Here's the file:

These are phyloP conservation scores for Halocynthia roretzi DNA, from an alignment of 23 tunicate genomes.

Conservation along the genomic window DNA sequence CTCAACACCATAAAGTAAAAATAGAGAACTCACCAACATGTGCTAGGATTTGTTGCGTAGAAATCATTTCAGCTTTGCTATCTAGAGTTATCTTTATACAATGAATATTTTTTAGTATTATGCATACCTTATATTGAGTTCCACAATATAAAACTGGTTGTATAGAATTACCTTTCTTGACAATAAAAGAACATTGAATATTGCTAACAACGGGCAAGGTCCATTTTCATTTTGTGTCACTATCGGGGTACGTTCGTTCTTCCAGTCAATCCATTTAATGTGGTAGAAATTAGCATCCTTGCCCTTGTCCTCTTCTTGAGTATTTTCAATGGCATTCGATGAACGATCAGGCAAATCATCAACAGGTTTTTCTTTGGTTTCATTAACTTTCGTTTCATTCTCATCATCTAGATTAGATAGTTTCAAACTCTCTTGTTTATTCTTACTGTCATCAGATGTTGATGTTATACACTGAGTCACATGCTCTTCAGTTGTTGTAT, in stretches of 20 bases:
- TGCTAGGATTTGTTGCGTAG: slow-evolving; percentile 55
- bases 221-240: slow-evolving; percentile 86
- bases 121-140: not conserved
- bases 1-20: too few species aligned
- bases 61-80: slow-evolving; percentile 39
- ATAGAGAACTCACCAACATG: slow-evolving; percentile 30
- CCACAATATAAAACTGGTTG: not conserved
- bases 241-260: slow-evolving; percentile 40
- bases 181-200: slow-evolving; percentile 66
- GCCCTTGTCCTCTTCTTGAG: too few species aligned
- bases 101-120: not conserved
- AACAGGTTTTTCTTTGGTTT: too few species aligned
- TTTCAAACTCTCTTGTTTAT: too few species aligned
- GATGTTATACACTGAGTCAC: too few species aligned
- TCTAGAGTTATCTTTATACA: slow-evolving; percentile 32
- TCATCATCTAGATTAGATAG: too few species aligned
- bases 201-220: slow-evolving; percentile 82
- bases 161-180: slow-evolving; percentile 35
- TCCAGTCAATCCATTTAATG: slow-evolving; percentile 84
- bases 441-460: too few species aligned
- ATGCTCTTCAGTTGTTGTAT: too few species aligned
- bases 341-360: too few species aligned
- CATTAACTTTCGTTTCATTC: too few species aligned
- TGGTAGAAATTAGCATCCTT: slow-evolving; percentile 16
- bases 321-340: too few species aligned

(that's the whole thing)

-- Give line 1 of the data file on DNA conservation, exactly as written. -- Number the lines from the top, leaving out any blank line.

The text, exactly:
These are phyloP conservation scores for Halocynthia roretzi DNA, from an alignment of 23 tunicate genomes.